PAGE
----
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Abigail Kawananakoa’s latest attempt to reclaim her $215 million Campbell Estate fortune could hinge on notes from a pair of doctors hired to help prove she’s mentally fit to manage her own affairs.
The 91-year-old royal Hawaiian heiress lost control of her finances to her former attorney, James Wright, after she suffered a stroke in June that he said left her incapacitated.
A state court judge confirmed that Wright had legal standing to take over Kawananakoa’s estate, sparking an acrimonious battle involving Wright, Kawananakoa and her long-time partner, Veronica Gail Worth, who has been accused of both physical and financial elder abuse in an attempted money grab.
Last week, Kawananakoa’s attorney, Michael Lilly, a former state attorney general, filed a petition in Hawaii Circuit Court to reverse Judge R. Mark Browning’s July 24 decision that confirmed Wright’s role as the trustee of the heiress’s estate.
Lilly said that decision — which he described as a “fundamental error and denial of fundamental due process” — was based on “incomplete, misleading and undisclosed material information.”
He took particular issue with Wright’s reliance on information from Dr. Joana Magno, the cardiologist who treated Kawananakoa after the stroke. Lilly said Wright failed to disclose that when Magno discharged Kawananakoa she noted that the heiress was doing “very well” and that her mental states was “really back to baseline.”
According to Lilly, Wright should have told the court that an early determination about Kawananakoa’s competency was performed just one day after her admission to the hospital, when she was under “massive doses of painkillers.”
“As AKKK has demonstrated to two medical experts whose reports are attached under seal, she has the capacity to manage her own financial affairs, hire and fire professionals, including trustees and attorneys, and change her estate plan,” Lilly said in the petition.
“Accordingly, AKKK requests that Mr. Wright be immediately removed and she be either reinstated as her own trustee or permitted to choose her own trustee or trustees.”
Lilly declined to be interviewed for this story.
Lilly relied on the medical evaluations of two doctors, Martin Blinder and Patricia Lanoie Blanchette.
Blinder, a forensic psychologist, is a well-known expert witness with a colorful past. In 2001, he was the subject of a three-part series in the San Francisco Chronicle — about six months after he was stabbed by an ex-wife who was later found dead.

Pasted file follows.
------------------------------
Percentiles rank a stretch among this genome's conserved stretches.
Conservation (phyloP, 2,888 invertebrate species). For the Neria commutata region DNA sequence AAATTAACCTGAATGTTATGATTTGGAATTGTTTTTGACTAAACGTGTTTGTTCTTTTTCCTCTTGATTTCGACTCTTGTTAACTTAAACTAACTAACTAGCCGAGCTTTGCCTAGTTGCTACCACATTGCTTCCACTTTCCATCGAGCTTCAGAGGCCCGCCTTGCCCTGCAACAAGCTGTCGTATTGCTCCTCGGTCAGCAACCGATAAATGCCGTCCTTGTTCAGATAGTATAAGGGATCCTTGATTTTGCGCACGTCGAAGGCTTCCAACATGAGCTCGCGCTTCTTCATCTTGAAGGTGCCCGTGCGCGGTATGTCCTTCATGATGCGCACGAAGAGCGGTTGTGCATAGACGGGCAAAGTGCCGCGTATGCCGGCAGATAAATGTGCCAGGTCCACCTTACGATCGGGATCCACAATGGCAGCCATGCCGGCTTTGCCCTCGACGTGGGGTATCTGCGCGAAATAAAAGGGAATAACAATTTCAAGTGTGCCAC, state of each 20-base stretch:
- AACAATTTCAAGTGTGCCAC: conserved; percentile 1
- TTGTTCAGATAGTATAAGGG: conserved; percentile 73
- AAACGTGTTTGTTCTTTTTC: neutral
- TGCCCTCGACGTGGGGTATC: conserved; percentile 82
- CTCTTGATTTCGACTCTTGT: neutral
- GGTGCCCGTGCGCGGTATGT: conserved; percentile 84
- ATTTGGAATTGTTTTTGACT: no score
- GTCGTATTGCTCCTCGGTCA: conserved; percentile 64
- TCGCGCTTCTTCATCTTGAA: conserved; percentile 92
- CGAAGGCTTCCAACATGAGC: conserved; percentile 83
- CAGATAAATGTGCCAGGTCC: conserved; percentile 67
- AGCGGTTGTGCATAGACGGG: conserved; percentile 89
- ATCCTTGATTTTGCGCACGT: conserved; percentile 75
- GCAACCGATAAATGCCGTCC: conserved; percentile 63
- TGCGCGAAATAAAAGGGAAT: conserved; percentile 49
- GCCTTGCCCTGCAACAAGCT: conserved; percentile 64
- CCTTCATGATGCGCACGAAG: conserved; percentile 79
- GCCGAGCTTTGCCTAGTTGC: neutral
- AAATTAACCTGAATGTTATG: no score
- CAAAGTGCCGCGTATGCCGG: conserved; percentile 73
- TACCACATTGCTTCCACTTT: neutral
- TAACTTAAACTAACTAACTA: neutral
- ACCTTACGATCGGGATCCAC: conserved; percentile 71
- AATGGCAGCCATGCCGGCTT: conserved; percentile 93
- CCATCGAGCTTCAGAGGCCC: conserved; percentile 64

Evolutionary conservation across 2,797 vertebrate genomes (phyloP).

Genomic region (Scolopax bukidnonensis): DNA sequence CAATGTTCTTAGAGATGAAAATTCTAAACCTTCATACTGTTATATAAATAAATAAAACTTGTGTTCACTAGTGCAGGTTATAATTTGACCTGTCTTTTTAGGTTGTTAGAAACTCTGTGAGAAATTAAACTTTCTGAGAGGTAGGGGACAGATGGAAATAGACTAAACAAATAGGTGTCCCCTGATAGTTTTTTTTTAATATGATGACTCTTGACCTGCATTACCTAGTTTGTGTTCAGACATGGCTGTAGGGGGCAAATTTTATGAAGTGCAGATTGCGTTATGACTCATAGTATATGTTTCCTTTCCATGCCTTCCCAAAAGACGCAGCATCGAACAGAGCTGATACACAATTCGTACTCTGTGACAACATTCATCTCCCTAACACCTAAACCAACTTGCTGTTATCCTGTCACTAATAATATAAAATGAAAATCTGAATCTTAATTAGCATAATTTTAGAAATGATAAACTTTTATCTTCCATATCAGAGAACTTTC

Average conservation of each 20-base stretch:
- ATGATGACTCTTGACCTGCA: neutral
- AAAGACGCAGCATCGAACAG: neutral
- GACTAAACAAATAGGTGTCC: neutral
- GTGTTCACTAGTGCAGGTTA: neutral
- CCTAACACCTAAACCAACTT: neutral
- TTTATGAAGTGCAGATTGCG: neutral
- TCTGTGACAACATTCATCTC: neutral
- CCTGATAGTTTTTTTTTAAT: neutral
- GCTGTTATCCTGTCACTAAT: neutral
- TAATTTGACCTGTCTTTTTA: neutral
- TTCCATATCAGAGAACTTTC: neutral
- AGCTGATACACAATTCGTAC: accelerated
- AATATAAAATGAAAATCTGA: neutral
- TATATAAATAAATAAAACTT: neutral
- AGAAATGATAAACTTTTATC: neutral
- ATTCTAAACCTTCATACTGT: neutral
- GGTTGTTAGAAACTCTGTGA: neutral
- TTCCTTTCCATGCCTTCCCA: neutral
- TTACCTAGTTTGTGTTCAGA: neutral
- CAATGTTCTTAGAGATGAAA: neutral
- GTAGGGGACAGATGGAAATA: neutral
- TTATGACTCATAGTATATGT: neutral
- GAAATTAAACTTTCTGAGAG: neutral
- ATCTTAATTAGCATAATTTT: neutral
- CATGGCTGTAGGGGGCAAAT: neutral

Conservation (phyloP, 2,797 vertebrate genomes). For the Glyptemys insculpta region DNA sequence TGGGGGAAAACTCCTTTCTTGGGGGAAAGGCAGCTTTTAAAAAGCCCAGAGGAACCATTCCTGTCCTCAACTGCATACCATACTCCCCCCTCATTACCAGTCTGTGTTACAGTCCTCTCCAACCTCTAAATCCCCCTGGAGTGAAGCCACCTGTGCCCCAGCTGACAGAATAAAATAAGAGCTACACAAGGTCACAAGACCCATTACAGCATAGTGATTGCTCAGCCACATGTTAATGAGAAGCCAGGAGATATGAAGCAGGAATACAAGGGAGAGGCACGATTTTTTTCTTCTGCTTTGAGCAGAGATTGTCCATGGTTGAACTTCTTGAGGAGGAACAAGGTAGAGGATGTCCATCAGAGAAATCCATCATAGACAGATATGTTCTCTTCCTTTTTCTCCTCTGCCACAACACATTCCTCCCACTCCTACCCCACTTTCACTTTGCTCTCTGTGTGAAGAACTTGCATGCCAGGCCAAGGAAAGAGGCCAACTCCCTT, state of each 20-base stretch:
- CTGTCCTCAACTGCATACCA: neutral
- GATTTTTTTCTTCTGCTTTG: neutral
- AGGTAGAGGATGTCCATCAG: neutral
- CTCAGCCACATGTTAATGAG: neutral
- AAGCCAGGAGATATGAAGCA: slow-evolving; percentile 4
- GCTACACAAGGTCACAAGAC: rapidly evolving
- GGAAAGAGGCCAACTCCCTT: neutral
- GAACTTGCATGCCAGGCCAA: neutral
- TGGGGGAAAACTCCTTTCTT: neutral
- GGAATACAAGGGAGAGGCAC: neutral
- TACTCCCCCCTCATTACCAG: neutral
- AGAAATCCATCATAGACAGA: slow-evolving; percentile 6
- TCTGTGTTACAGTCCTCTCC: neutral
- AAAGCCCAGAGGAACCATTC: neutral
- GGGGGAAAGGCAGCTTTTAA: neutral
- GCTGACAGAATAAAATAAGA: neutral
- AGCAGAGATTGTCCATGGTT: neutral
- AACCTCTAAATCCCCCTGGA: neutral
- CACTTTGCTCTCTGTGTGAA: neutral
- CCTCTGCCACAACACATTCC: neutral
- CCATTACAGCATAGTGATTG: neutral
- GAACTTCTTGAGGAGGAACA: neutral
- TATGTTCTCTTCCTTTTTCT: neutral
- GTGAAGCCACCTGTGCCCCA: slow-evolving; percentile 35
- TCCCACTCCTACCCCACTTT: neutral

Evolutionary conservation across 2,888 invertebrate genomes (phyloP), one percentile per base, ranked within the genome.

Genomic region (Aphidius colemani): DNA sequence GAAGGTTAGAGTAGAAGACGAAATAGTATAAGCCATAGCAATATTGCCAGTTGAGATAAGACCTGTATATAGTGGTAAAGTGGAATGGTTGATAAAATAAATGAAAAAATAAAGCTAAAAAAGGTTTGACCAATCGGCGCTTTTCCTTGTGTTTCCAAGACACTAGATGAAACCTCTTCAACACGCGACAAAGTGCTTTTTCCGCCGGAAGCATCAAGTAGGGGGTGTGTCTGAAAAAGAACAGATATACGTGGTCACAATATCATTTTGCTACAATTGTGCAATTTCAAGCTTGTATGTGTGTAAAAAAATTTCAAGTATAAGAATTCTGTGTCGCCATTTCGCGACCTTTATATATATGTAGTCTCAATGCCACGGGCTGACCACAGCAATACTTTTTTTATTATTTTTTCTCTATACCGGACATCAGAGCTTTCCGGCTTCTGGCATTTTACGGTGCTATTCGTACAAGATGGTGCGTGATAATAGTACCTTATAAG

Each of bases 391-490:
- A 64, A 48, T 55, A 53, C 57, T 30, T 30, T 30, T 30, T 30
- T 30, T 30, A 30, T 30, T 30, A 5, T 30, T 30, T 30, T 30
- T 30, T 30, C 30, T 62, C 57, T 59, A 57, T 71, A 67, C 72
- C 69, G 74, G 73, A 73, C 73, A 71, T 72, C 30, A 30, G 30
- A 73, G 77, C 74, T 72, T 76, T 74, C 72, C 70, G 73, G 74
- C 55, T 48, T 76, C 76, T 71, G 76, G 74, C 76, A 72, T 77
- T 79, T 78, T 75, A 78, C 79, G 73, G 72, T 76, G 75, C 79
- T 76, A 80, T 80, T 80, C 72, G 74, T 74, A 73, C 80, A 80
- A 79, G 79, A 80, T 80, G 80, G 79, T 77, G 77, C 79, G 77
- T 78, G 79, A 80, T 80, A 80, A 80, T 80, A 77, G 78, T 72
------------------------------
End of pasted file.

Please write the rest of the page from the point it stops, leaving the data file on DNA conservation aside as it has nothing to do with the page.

Blanchette, meanwhile, is a professor of geriatric medicine at the University of Hawaii’s John A. Burns School of Medicine, where her faculty bio describes her as “a recognized expert in normal cognitive aging, decisional capacity, and in Alzheimer’s disease.”
Both Blinder and Blanchette’s full assessments of Kawananakoa were filed under seal, but Lilly pulled excerpts from their respective reports for the petition, including one in which Blinder purportedly said Kawananakoa is “a person immune to influence, undue or otherwise.”
Blinder said in his report based on a July 21 examination that it was also his opinion “to a reasonable degree of medical probability” that Kawananakoa “has the requisite neuro-cognitive capacity” to make substantial changes to her trust as she sees fit.
He even cited Kawananakoa’s own handwritten letter, dated July 18, in which she fired Wright as her attorney as proof of her mental capacity.
“The letter of termination for Mr. James H. Wright is a model of clarity and concision,” Blinder wrote.
Lilly paraphrased Blanchette’s report, saying that she found Kawananakoa was “competent to handle her own financial affairs, hire and fire professionals, amend her estate documents including powers of attorney.”
An earlier version of this story said Kawananakoa had paid for the expert opinions. But Worth’s attorney Michael Rudy had previously told the press that he and his client had hired the experts. Lilly now refuses to comment on who actually hired them.
Lilly also argued that Wright didn’t follow proper protocol when taking control of Kawananakoa’s estate. Among other things, Lilly said Wright never notified Kawananakoa or Worth that he planned to ask a judge to verify his trusteeship after the stroke
Lilly said Wright’s petition also didn’t disclose he was fired by Kawananakoa on July 18, which was just six days before Browning ruled in Wright’s favor.
Wright declined to comment on Lilly’s latest filing, referring questions to his attorney, Margery Bronster, a former Hawaii attorney general.
Bronster said that she did not want to comment on the specifics of Lilly’s petition, noting that an official response will be filed with the court later.
“The facts are such that you will see that this is a very lopsided and misleading picture,” Bronster said. “I’m quite confident that some of the misstatements or misimpressions will be corrected.”
In the meantime, she said she is hoping the court will appoint a special master to perform an independent examination of the case. Both Kawananakoa and Worth opposed having a third-party review.
“We are trying to protect Ms. Kawananakoa, her interests and her wishes,” Bronster said. “And we believe Jim did what he was supposed to do in confirming his appointment as successor trustee.”
Read Lilly’s latest filing here: